Give a side plank a whirl to wake you back up again mid-afternoon. You don't even have to set up on the floor—simply place your forearm on your desk and walk your legs out until your body forms a straight, angled line. From here, you can either hold the static plank for 30 seconds per side, or you can make the exercise more active by reaching your top arm under your body before reaching it toward the sky, continuing the rotation for 30 seconds before switching.

Before You Leave the Office

Lunge Slides
Body Conceptions by Mahri

Sure, your work day is done, but who knows what challenges you might face at home. Give your body a nice wake up call before you start home on your evening commute. Stand behind your office chair and lunge backward, stepping one foot back and bending both knees. Return to center, then do a curtsy lunge with the same leg, stepping it backward and behind your opposite leg to perform a second lunge. Continue the backward-lunge-curtsy-lunge series for 30 seconds on one side before switching legs.

While Fixing Dinner

Hey, even if dinner is just a microwaveable meal, you'll have at least one spare minute to squeeze in another exercise. Grab a resistance band, fashion it into a small loop, then perform a lunge with a triceps extension to fire up your whole body.

Start on one side, holding the top of the loop in your left hand on your right shoulder, holding the bottom of the loop with your right hand. Draw your right leg up to hip-height, then step it backward to perform a lunge. As you lower your back knee toward the floor, extend your right arm down beside your hip, pulling against the resistance of the band. Continue for 30 seconds on one side before switching sides. 

Check out the full workout>>

After Checking Email

Checking email at night can be seriously stressful, especially if you get work emails at all hours. Relieve some stress by distracting your brain with this dance-inspired move that requires serious concentration.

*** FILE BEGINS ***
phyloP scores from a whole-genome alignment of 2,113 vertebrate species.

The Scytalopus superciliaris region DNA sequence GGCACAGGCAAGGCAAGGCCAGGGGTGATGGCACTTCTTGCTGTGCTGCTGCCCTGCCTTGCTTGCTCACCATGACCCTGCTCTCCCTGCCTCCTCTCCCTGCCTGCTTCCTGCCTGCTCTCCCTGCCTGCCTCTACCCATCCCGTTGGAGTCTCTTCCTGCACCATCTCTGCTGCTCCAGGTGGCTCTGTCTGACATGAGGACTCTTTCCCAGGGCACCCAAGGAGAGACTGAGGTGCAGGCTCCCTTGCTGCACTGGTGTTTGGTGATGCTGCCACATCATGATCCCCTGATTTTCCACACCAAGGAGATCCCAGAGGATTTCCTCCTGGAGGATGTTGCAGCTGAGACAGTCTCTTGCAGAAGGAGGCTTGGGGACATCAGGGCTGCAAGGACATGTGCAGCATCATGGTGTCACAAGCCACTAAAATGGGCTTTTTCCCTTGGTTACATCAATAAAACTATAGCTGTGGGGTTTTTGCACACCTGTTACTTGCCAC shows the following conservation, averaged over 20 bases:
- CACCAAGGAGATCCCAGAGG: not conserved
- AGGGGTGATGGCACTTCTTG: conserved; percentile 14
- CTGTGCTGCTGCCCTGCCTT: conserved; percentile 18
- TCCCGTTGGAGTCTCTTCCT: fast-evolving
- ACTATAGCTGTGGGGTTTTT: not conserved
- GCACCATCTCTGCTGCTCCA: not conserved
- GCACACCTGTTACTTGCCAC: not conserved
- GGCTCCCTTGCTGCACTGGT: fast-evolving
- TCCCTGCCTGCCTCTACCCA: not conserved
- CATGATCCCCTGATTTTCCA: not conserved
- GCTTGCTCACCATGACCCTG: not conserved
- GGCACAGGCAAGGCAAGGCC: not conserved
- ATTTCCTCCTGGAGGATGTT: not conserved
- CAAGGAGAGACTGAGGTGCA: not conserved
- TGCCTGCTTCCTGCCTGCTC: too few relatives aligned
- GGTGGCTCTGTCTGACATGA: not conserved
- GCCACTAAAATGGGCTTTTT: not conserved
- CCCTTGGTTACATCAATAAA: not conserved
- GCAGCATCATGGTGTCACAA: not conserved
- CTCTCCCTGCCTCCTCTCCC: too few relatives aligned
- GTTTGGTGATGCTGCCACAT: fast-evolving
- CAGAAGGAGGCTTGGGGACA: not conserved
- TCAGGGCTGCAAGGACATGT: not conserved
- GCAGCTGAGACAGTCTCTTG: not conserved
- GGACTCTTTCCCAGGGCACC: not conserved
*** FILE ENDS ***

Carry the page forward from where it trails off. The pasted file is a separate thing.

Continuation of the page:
Grab your resistance band and fold it in half. Hold the ends in one hand and the center of the band in the other hand and extend your arms in front of your chest. Step your legs out wider than shoulder-width apart and angle your toes outward. Lower yourself into a plie squat. From this position, raise your arms over your head, keeping your elbows straight. Raise up onto your toes to engage your calves. Hold the squat and lift and lower your heels as you press out against the resistance band, widening your overhead "V" and narrowing it. Continue for 60 seconds. 

Check out the full workout>>

During Commercial Breaks

Step ups. Laura Williams

There's nothing wrong with winding down with a little TV, but don't let yourself sit still for hours. Between shows or during commercial breaks, grab a sturdy chair and perform step ups. Simply step up onto the chair leading with your right leg for 30 seconds, then switch the lead leg for the next 30 seconds.

Right Before Bed

Bent Knee Shear
MELT Method, photo by Brian Leighton

Your bedtime exercise shouldn't focus on raising your heart rate. Rather, it should help relieve stress and tension to prepare your body for rest. Grab a foam roller or roll up a yoga mat or towel to release tension in your low back and hips. Place the foam roller at your low back, your feet flat on the ground. Tuck your pelvis and draw one knee toward your chest, shifting your weight slightly to the opposite side. Hold the position for 15 seconds before switching legs. Repeat two times per side.  

Check out the full workout>>